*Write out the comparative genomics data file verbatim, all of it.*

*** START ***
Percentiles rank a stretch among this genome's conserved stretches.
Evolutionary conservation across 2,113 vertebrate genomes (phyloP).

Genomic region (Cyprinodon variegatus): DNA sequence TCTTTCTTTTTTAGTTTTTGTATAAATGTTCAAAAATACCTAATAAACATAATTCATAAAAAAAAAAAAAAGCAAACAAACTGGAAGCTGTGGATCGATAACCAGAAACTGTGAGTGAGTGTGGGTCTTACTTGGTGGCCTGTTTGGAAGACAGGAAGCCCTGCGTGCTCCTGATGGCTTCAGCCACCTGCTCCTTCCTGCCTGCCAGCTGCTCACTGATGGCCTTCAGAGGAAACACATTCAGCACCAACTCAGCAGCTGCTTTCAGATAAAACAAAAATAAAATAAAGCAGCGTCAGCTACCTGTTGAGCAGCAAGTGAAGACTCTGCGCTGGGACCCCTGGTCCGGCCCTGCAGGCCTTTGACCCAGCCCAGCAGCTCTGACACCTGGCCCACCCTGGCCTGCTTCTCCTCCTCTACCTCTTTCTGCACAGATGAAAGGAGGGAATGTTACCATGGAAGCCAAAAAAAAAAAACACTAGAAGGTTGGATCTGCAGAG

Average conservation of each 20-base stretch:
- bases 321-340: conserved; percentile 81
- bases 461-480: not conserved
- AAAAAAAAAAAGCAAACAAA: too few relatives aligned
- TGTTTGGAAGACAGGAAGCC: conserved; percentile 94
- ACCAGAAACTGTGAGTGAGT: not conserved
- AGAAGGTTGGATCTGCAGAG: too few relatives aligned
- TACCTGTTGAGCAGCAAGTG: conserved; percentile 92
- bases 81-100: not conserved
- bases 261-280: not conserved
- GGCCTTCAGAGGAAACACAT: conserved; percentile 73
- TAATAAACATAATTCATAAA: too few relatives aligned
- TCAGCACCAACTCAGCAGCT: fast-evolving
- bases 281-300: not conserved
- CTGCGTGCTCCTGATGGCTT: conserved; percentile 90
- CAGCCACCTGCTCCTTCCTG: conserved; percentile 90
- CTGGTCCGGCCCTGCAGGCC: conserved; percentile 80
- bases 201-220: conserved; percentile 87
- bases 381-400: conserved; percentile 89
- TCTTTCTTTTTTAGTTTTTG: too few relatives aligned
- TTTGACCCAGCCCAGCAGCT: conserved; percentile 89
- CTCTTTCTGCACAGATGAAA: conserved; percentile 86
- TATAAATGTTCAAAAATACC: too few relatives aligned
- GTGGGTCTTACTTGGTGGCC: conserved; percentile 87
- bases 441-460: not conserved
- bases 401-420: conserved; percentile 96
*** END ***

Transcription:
Percentiles rank a stretch among this genome's conserved stretches.
Evolutionary conservation across 2,113 vertebrate genomes (phyloP).

Genomic region (Cyprinodon variegatus): DNA sequence TCTTTCTTTTTTAGTTTTTGTATAAATGTTCAAAAATACCTAATAAACATAATTCATAAAAAAAAAAAAAAGCAAACAAACTGGAAGCTGTGGATCGATAACCAGAAACTGTGAGTGAGTGTGGGTCTTACTTGGTGGCCTGTTTGGAAGACAGGAAGCCCTGCGTGCTCCTGATGGCTTCAGCCACCTGCTCCTTCCTGCCTGCCAGCTGCTCACTGATGGCCTTCAGAGGAAACACATTCAGCACCAACTCAGCAGCTGCTTTCAGATAAAACAAAAATAAAATAAAGCAGCGTCAGCTACCTGTTGAGCAGCAAGTGAAGACTCTGCGCTGGGACCCCTGGTCCGGCCCTGCAGGCCTTTGACCCAGCCCAGCAGCTCTGACACCTGGCCCACCCTGGCCTGCTTCTCCTCCTCTACCTCTTTCTGCACAGATGAAAGGAGGGAATGTTACCATGGAAGCCAAAAAAAAAAAACACTAGAAGGTTGGATCTGCAGAG

Average conservation of each 20-base stretch:
- bases 321-340: conserved; percentile 81
- bases 461-480: not conserved
- AAAAAAAAAAAGCAAACAAA: too few relatives aligned
- TGTTTGGAAGACAGGAAGCC: conserved; percentile 94
- ACCAGAAACTGTGAGTGAGT: not conserved
- AGAAGGTTGGATCTGCAGAG: too few relatives aligned
- TACCTGTTGAGCAGCAAGTG: conserved; percentile 92
- bases 81-100: not conserved
- bases 261-280: not conserved
- GGCCTTCAGAGGAAACACAT: conserved; percentile 73
- TAATAAACATAATTCATAAA: too few relatives aligned
- TCAGCACCAACTCAGCAGCT: fast-evolving
- bases 281-300: not conserved
- CTGCGTGCTCCTGATGGCTT: conserved; percentile 90
- CAGCCACCTGCTCCTTCCTG: conserved; percentile 90
- CTGGTCCGGCCCTGCAGGCC: conserved; percentile 80
- bases 201-220: conserved; percentile 87
- bases 381-400: conserved; percentile 89
- TCTTTCTTTTTTAGTTTTTG: too few relatives aligned
- TTTGACCCAGCCCAGCAGCT: conserved; percentile 89
- CTCTTTCTGCACAGATGAAA: conserved; percentile 86
- TATAAATGTTCAAAAATACC: too few relatives aligned
- GTGGGTCTTACTTGGTGGCC: conserved; percentile 87
- bases 441-460: not conserved
- bases 401-420: conserved; percentile 96